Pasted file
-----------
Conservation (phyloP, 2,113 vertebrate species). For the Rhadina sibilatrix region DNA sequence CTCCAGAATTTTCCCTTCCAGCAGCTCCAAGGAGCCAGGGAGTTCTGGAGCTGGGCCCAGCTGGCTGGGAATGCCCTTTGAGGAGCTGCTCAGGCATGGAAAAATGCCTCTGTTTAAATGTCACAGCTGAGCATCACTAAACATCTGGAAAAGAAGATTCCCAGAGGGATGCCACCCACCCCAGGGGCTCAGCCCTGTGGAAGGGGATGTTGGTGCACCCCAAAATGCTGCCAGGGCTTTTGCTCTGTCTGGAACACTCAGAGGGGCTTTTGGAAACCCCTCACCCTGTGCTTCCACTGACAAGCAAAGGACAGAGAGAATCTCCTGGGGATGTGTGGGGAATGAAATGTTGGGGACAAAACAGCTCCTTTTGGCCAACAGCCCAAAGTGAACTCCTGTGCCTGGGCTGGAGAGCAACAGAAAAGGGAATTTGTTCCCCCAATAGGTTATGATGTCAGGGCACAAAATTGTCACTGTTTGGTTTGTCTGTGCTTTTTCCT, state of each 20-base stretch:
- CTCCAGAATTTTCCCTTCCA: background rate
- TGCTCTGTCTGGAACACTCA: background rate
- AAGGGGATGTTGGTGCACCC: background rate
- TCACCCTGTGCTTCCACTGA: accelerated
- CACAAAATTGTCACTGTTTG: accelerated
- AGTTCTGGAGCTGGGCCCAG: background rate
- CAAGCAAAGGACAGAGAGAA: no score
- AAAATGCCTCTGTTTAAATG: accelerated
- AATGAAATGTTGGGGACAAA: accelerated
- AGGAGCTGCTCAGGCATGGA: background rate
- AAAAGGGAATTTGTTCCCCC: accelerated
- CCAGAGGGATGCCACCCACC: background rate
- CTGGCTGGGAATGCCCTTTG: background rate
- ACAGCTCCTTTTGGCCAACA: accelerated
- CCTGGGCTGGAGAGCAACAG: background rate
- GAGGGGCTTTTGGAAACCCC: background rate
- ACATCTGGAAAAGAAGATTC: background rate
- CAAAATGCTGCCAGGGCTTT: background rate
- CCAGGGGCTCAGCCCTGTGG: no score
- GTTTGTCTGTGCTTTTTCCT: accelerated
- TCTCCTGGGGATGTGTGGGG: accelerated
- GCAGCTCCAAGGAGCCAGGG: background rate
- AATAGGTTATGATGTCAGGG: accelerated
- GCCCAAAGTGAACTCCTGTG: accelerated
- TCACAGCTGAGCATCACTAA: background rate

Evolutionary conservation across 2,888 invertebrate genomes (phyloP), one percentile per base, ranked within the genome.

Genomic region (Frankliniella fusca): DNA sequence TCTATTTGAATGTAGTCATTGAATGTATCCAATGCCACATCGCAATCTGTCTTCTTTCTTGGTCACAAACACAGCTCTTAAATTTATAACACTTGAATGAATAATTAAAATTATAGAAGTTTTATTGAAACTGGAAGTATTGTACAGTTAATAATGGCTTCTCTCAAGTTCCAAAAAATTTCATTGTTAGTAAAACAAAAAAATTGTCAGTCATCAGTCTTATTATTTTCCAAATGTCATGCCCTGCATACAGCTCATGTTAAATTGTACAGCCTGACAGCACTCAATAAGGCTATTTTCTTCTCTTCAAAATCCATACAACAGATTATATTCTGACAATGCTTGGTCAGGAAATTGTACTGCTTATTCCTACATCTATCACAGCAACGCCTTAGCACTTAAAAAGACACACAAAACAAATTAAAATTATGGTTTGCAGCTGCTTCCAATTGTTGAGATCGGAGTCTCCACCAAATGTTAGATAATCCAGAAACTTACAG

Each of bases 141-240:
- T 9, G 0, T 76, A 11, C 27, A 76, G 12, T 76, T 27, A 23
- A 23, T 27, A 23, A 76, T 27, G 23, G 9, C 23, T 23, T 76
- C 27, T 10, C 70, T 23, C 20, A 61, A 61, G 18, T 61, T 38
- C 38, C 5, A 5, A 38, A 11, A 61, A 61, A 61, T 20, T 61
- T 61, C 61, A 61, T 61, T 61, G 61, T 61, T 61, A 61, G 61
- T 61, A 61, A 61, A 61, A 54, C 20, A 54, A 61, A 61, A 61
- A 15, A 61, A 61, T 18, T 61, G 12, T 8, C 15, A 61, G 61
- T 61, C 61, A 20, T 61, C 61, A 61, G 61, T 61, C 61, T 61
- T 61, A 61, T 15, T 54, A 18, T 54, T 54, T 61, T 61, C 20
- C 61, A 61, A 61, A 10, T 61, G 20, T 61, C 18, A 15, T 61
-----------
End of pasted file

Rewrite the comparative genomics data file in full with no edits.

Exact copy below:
Conservation (phyloP, 2,113 vertebrate species). For the Rhadina sibilatrix region DNA sequence CTCCAGAATTTTCCCTTCCAGCAGCTCCAAGGAGCCAGGGAGTTCTGGAGCTGGGCCCAGCTGGCTGGGAATGCCCTTTGAGGAGCTGCTCAGGCATGGAAAAATGCCTCTGTTTAAATGTCACAGCTGAGCATCACTAAACATCTGGAAAAGAAGATTCCCAGAGGGATGCCACCCACCCCAGGGGCTCAGCCCTGTGGAAGGGGATGTTGGTGCACCCCAAAATGCTGCCAGGGCTTTTGCTCTGTCTGGAACACTCAGAGGGGCTTTTGGAAACCCCTCACCCTGTGCTTCCACTGACAAGCAAAGGACAGAGAGAATCTCCTGGGGATGTGTGGGGAATGAAATGTTGGGGACAAAACAGCTCCTTTTGGCCAACAGCCCAAAGTGAACTCCTGTGCCTGGGCTGGAGAGCAACAGAAAAGGGAATTTGTTCCCCCAATAGGTTATGATGTCAGGGCACAAAATTGTCACTGTTTGGTTTGTCTGTGCTTTTTCCT, state of each 20-base stretch:
- CTCCAGAATTTTCCCTTCCA: background rate
- TGCTCTGTCTGGAACACTCA: background rate
- AAGGGGATGTTGGTGCACCC: background rate
- TCACCCTGTGCTTCCACTGA: accelerated
- CACAAAATTGTCACTGTTTG: accelerated
- AGTTCTGGAGCTGGGCCCAG: background rate
- CAAGCAAAGGACAGAGAGAA: no score
- AAAATGCCTCTGTTTAAATG: accelerated
- AATGAAATGTTGGGGACAAA: accelerated
- AGGAGCTGCTCAGGCATGGA: background rate
- AAAAGGGAATTTGTTCCCCC: accelerated
- CCAGAGGGATGCCACCCACC: background rate
- CTGGCTGGGAATGCCCTTTG: background rate
- ACAGCTCCTTTTGGCCAACA: accelerated
- CCTGGGCTGGAGAGCAACAG: background rate
- GAGGGGCTTTTGGAAACCCC: background rate
- ACATCTGGAAAAGAAGATTC: background rate
- CAAAATGCTGCCAGGGCTTT: background rate
- CCAGGGGCTCAGCCCTGTGG: no score
- GTTTGTCTGTGCTTTTTCCT: accelerated
- TCTCCTGGGGATGTGTGGGG: accelerated
- GCAGCTCCAAGGAGCCAGGG: background rate
- AATAGGTTATGATGTCAGGG: accelerated
- GCCCAAAGTGAACTCCTGTG: accelerated
- TCACAGCTGAGCATCACTAA: background rate

Evolutionary conservation across 2,888 invertebrate genomes (phyloP), one percentile per base, ranked within the genome.

Genomic region (Frankliniella fusca): DNA sequence TCTATTTGAATGTAGTCATTGAATGTATCCAATGCCACATCGCAATCTGTCTTCTTTCTTGGTCACAAACACAGCTCTTAAATTTATAACACTTGAATGAATAATTAAAATTATAGAAGTTTTATTGAAACTGGAAGTATTGTACAGTTAATAATGGCTTCTCTCAAGTTCCAAAAAATTTCATTGTTAGTAAAACAAAAAAATTGTCAGTCATCAGTCTTATTATTTTCCAAATGTCATGCCCTGCATACAGCTCATGTTAAATTGTACAGCCTGACAGCACTCAATAAGGCTATTTTCTTCTCTTCAAAATCCATACAACAGATTATATTCTGACAATGCTTGGTCAGGAAATTGTACTGCTTATTCCTACATCTATCACAGCAACGCCTTAGCACTTAAAAAGACACACAAAACAAATTAAAATTATGGTTTGCAGCTGCTTCCAATTGTTGAGATCGGAGTCTCCACCAAATGTTAGATAATCCAGAAACTTACAG

Each of bases 141-240:
- T 9, G 0, T 76, A 11, C 27, A 76, G 12, T 76, T 27, A 23
- A 23, T 27, A 23, A 76, T 27, G 23, G 9, C 23, T 23, T 76
- C 27, T 10, C 70, T 23, C 20, A 61, A 61, G 18, T 61, T 38
- C 38, C 5, A 5, A 38, A 11, A 61, A 61, A 61, T 20, T 61
- T 61, C 61, A 61, T 61, T 61, G 61, T 61, T 61, A 61, G 61
- T 61, A 61, A 61, A 61, A 54, C 20, A 54, A 61, A 61, A 61
- A 15, A 61, A 61, T 18, T 61, G 12, T 8, C 15, A 61, G 61
- T 61, C 61, A 20, T 61, C 61, A 61, G 61, T 61, C 61, T 61
- T 61, A 61, T 15, T 54, A 18, T 54, T 54, T 61, T 61, C 20
- C 61, A 61, A 61, A 10, T 61, G 20, T 61, C 18, A 15, T 61